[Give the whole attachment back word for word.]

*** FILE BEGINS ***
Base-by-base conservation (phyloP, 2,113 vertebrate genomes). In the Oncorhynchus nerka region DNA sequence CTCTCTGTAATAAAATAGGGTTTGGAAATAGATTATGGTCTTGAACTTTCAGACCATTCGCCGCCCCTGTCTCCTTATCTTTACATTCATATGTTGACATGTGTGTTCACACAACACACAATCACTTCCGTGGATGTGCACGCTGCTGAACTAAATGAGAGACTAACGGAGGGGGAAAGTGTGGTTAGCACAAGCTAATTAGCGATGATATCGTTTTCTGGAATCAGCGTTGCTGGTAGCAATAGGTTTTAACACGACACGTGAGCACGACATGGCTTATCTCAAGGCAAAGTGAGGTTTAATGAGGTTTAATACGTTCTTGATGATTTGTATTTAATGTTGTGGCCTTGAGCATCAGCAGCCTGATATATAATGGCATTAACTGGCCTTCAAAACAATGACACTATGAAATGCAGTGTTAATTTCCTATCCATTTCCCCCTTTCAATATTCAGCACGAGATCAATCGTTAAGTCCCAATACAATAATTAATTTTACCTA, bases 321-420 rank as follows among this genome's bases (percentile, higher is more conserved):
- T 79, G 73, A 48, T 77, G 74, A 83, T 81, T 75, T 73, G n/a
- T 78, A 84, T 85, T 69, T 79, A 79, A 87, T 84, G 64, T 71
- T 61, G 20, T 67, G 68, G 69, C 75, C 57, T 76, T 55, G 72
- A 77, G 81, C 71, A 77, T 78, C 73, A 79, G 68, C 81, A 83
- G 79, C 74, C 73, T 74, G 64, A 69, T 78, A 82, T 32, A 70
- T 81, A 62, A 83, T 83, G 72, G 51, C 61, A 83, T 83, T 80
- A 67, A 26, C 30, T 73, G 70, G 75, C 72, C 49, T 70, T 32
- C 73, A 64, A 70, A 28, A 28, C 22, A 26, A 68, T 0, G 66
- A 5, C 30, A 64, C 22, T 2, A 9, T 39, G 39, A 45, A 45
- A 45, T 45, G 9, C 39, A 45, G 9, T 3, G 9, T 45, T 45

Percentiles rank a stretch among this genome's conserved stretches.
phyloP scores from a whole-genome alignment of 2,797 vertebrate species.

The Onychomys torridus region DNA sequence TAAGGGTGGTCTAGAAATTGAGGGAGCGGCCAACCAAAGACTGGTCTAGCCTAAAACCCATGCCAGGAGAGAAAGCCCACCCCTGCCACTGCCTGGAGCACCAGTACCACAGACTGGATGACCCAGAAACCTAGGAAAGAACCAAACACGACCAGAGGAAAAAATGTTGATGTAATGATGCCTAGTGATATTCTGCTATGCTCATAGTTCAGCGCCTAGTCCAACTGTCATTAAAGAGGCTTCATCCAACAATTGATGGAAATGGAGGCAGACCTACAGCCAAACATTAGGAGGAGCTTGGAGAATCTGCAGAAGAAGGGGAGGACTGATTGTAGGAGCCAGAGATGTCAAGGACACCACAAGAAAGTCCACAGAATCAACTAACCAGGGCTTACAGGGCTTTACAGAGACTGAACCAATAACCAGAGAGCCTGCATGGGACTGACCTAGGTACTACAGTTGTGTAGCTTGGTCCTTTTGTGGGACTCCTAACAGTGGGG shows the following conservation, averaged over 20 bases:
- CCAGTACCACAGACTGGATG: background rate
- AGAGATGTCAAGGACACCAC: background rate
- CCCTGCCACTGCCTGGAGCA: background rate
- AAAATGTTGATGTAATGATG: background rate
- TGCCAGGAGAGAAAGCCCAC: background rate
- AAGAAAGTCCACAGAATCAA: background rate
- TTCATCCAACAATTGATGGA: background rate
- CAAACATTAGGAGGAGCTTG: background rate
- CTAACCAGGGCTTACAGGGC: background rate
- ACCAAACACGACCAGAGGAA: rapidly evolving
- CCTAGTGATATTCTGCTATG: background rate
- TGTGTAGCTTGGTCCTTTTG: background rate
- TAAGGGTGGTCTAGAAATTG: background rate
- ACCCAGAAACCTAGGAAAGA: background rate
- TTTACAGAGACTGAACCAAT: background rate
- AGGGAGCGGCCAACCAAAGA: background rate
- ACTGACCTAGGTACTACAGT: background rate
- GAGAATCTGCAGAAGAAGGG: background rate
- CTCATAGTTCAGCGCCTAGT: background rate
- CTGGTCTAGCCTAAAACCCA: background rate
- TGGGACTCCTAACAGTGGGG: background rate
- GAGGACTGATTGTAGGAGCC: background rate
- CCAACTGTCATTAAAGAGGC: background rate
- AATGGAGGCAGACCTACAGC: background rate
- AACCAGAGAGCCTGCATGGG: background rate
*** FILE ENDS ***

Base-by-base conservation (phyloP, 2,113 vertebrate genomes). In the Oncorhynchus nerka region DNA sequence CTCTCTGTAATAAAATAGGGTTTGGAAATAGATTATGGTCTTGAACTTTCAGACCATTCGCCGCCCCTGTCTCCTTATCTTTACATTCATATGTTGACATGTGTGTTCACACAACACACAATCACTTCCGTGGATGTGCACGCTGCTGAACTAAATGAGAGACTAACGGAGGGGGAAAGTGTGGTTAGCACAAGCTAATTAGCGATGATATCGTTTTCTGGAATCAGCGTTGCTGGTAGCAATAGGTTTTAACACGACACGTGAGCACGACATGGCTTATCTCAAGGCAAAGTGAGGTTTAATGAGGTTTAATACGTTCTTGATGATTTGTATTTAATGTTGTGGCCTTGAGCATCAGCAGCCTGATATATAATGGCATTAACTGGCCTTCAAAACAATGACACTATGAAATGCAGTGTTAATTTCCTATCCATTTCCCCCTTTCAATATTCAGCACGAGATCAATCGTTAAGTCCCAATACAATAATTAATTTTACCTA, bases 321-420 rank as follows among this genome's bases (percentile, higher is more conserved):
- T 79, G 73, A 48, T 77, G 74, A 83, T 81, T 75, T 73, G n/a
- T 78, A 84, T 85, T 69, T 79, A 79, A 87, T 84, G 64, T 71
- T 61, G 20, T 67, G 68, G 69, C 75, C 57, T 76, T 55, G 72
- A 77, G 81, C 71, A 77, T 78, C 73, A 79, G 68, C 81, A 83
- G 79, C 74, C 73, T 74, G 64, A 69, T 78, A 82, T 32, A 70
- T 81, A 62, A 83, T 83, G 72, G 51, C 61, A 83, T 83, T 80
- A 67, A 26, C 30, T 73, G 70, G 75, C 72, C 49, T 70, T 32
- C 73, A 64, A 70, A 28, A 28, C 22, A 26, A 68, T 0, G 66
- A 5, C 30, A 64, C 22, T 2, A 9, T 39, G 39, A 45, A 45
- A 45, T 45, G 9, C 39, A 45, G 9, T 3, G 9, T 45, T 45

Percentiles rank a stretch among this genome's conserved stretches.
phyloP scores from a whole-genome alignment of 2,797 vertebrate species.

The Onychomys torridus region DNA sequence TAAGGGTGGTCTAGAAATTGAGGGAGCGGCCAACCAAAGACTGGTCTAGCCTAAAACCCATGCCAGGAGAGAAAGCCCACCCCTGCCACTGCCTGGAGCACCAGTACCACAGACTGGATGACCCAGAAACCTAGGAAAGAACCAAACACGACCAGAGGAAAAAATGTTGATGTAATGATGCCTAGTGATATTCTGCTATGCTCATAGTTCAGCGCCTAGTCCAACTGTCATTAAAGAGGCTTCATCCAACAATTGATGGAAATGGAGGCAGACCTACAGCCAAACATTAGGAGGAGCTTGGAGAATCTGCAGAAGAAGGGGAGGACTGATTGTAGGAGCCAGAGATGTCAAGGACACCACAAGAAAGTCCACAGAATCAACTAACCAGGGCTTACAGGGCTTTACAGAGACTGAACCAATAACCAGAGAGCCTGCATGGGACTGACCTAGGTACTACAGTTGTGTAGCTTGGTCCTTTTGTGGGACTCCTAACAGTGGGG shows the following conservation, averaged over 20 bases:
- CCAGTACCACAGACTGGATG: background rate
- AGAGATGTCAAGGACACCAC: background rate
- CCCTGCCACTGCCTGGAGCA: background rate
- AAAATGTTGATGTAATGATG: background rate
- TGCCAGGAGAGAAAGCCCAC: background rate
- AAGAAAGTCCACAGAATCAA: background rate
- TTCATCCAACAATTGATGGA: background rate
- CAAACATTAGGAGGAGCTTG: background rate
- CTAACCAGGGCTTACAGGGC: background rate
- ACCAAACACGACCAGAGGAA: rapidly evolving
- CCTAGTGATATTCTGCTATG: background rate
- TGTGTAGCTTGGTCCTTTTG: background rate
- TAAGGGTGGTCTAGAAATTG: background rate
- ACCCAGAAACCTAGGAAAGA: background rate
- TTTACAGAGACTGAACCAAT: background rate
- AGGGAGCGGCCAACCAAAGA: background rate
- ACTGACCTAGGTACTACAGT: background rate
- GAGAATCTGCAGAAGAAGGG: background rate
- CTCATAGTTCAGCGCCTAGT: background rate
- CTGGTCTAGCCTAAAACCCA: background rate
- TGGGACTCCTAACAGTGGGG: background rate
- GAGGACTGATTGTAGGAGCC: background rate
- CCAACTGTCATTAAAGAGGC: background rate
- AATGGAGGCAGACCTACAGC: background rate
- AACCAGAGAGCCTGCATGGG: background rate